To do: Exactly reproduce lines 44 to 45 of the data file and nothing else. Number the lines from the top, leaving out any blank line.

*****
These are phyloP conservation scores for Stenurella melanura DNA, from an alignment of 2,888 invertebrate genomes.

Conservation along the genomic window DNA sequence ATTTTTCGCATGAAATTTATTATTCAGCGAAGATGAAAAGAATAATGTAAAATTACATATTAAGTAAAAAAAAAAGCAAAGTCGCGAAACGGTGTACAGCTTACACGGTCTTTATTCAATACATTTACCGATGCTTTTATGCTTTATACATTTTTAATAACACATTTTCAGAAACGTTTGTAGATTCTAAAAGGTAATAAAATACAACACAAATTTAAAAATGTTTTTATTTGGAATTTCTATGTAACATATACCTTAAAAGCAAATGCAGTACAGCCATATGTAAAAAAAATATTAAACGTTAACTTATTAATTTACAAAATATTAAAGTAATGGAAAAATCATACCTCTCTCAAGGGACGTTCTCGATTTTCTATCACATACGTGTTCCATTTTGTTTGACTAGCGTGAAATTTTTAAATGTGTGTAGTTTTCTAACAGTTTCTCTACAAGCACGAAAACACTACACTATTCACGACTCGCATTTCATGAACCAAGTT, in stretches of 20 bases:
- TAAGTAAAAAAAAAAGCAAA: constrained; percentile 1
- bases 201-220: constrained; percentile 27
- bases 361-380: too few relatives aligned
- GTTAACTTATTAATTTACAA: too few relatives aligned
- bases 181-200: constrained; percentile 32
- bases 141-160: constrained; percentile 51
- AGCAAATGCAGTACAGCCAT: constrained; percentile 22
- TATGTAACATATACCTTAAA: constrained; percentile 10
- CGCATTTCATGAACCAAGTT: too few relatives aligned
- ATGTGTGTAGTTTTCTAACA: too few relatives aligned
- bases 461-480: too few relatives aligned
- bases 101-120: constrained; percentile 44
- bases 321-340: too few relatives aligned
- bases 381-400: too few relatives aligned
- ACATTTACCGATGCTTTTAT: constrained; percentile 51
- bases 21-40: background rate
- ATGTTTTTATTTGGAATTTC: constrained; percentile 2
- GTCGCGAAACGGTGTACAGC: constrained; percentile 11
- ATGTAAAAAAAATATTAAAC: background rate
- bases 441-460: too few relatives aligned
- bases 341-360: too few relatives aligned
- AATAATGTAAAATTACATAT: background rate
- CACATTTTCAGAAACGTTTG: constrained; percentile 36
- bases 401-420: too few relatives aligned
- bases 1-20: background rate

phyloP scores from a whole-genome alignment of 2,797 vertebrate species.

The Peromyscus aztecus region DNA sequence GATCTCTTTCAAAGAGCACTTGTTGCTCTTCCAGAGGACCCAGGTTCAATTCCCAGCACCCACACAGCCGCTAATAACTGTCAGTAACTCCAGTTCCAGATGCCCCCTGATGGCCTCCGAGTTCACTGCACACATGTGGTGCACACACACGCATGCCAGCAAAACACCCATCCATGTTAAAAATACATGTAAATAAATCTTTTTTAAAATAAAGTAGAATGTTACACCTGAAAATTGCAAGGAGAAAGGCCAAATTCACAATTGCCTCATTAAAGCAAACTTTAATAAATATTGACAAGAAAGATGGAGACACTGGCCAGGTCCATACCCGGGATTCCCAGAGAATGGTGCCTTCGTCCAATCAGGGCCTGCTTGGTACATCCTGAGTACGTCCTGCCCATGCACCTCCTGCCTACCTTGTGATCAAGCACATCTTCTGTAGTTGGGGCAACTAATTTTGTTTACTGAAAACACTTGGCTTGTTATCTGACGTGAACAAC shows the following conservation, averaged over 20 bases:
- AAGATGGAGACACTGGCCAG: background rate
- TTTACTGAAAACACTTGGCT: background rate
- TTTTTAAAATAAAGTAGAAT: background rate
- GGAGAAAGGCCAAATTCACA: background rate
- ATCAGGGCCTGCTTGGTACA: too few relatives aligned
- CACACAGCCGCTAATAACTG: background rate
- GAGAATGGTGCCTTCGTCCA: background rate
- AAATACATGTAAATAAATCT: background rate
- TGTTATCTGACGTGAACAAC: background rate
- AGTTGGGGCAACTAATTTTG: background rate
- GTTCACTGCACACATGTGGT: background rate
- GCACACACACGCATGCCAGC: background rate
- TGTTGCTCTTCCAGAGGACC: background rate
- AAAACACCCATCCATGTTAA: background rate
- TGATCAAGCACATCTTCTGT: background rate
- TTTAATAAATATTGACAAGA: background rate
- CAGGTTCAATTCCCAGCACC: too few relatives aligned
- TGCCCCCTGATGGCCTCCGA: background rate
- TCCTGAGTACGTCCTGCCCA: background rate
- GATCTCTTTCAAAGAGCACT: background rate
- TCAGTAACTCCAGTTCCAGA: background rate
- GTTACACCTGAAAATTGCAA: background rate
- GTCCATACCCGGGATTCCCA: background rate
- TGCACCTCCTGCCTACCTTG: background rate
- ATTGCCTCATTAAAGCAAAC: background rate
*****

- TGATCAAGCACATCTTCTGT: background rate
- TTTAATAAATATTGACAAGA: background rate